This isn’t the type of thing I usually write about and those of you who know me personally know I’m the first person to bust someone for forwarding spam email about something that isn’t true. But this is important to me personally, as a librarian and as a small business owner.
There is legislation in front of Congress right now that would allow network owners to charge website owners in order to get preferential treatment in traffic on the net. Those who don’t pay could find themselves loading much slower or not loading into people’s browsers at all.
What is Network Neutrality?
Network Neutrality — or “Net Neutrality” for short — is the guiding principle that preserves the free and open Internet.
Net Neutrality ensures that all users can access the content or run the applications and devices of their choice. With Net Neutrality, the network’s only job is to move data — not choose which data to privilege with higher quality service. Net Neutrality prevents the companies that control the wires from discriminating against content based on its source or ownership.
Net Neutrality is the reason why the Internet has driven economic innovation, democratic participation, and free speech online. It’s why the Internet has become an unrivaled environment for open communications, civic involvement and free speech.
Learn more in Net Neutrality 101.
Who wants to get rid of Net Neutrality?
The nation’s largest telephone and cable companies — including AT&T, Verizon, Comcast and Time Warner — want to be Internet gatekeepers, deciding which Web sites go fast or slow and which won’t load at all.
They want to tax content providers to guarantee speedy delivery of their data. They want to discriminate in favor of their own search engines, Internet phone services, and streaming video — while slowing down or blocking their competitors.
What’s at stake?
Decisions being made now will shape the future of the Internet for a generation. Before long, all media — TV, phone and the Web — will come to your home via the same broadband connection. The dispute over Net Neutrality is about who’ll control access to new and emerging technologies.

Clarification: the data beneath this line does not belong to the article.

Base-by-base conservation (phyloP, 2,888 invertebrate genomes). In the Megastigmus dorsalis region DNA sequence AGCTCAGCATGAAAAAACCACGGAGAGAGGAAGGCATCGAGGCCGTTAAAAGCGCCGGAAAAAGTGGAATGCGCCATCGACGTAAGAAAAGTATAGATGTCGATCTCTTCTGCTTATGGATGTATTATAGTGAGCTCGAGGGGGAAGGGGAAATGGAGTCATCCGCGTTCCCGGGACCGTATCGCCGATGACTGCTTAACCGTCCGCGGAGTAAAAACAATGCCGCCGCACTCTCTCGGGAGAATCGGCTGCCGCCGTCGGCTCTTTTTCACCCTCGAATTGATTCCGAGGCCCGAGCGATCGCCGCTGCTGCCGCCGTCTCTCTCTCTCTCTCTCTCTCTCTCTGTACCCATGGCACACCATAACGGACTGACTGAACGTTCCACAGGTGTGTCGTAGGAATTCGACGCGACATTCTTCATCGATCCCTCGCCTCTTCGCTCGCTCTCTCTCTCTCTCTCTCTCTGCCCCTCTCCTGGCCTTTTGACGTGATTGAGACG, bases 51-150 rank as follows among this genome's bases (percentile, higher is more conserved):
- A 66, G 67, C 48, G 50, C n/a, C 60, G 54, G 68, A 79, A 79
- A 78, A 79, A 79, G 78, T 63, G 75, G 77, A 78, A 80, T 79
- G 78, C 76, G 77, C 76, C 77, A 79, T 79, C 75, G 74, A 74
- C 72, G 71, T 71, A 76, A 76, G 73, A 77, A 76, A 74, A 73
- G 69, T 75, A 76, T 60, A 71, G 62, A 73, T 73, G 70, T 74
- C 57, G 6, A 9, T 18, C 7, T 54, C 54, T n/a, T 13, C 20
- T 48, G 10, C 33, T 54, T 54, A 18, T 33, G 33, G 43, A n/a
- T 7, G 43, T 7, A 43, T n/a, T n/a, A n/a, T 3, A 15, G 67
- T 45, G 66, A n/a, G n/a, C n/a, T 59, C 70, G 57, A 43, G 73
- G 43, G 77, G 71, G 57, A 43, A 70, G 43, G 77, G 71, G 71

On the Internet, consumers are in ultimate control — deciding between content, applications and services available anywhere, no matter who owns the network. There’s no middleman. But without Net Neutrality, the Internet will look more like cable TV. Network owners will decide which channels, content and applications are available; consumers will have to choose from their menu.
The Internet has always been driven by innovation. Web sites and services succeeded or failed on their own merit. Without Net Neutrality, decisions now made collectively by millions of users will be made in corporate boardrooms. The choice we face now is whether we can choose the content and services we want, or whether the broadband barons will choose for us.
Isn’t this just a battle between giant corporations?
No. Small business owners benefit from an Internet that allows them to compete directly — not one where they can’t afford the price of entry. Net Neutrality ensures that innovators can start small and dream big about being the next EBay or Google without facing insurmountable hurdles. Without Net Neutrality, startups and entrepreneurs will be muscled out of the marketplace by big corporations that pay for a top spot on the Web.
But Net Neutrality doesn’t just matter to business owners. If Congress turns the Internet over to the telephone and cable giants, everyone who uses the Internet will be affected. Connecting to your office could take longer if you don’t purchase your carrier’s preferred applications. Sending family photos and videos could slow to a crawl. Web pages you always use for online banking, access to health care information, planning a trip, or communicating with friends and family could fall victim to pay-for-speed schemes.
Independent voices and political groups are especially vulnerable. Costs will skyrocket to post and share video and audio clips, silencing bloggers and amplifying the big media companies. Political organizing could be slowed by the handful of dominant Internet providers who ask advocacy groups or candidates to pay a fee to join the “fast lane.”
Isn’t the threat to Net Neutrality just hypothetical?
No. So far, we’ve only seen the tip of the iceberg. But numerous examples show that without network neutrality requirements, Internet service providers will discriminate against content and competing services they don’t like.
In 2004, North Carolina ISP Madison River blocked their DSL customers from using any rival Web-based phone service.
In 2005, Canada’s telephone giant Telus blocked customers from visiting a Web site sympathetic to the Telecommunications Workers Union during a labor dispute.
Shaw, a big Canadian cable TV company, is charging an extra $10 a month to subscribers in order to “enhance” competing Internet telephone services.
In April, Time Warner’s AOL blocked all emails that mentioned http://www.dearaol.com — an advocacy campaign opposing the company’s pay-to-send e-mail scheme.
This type of censorship will become the norm unless we act now. Given the chance, these gatekeepers will consistently put their own interests before the public good.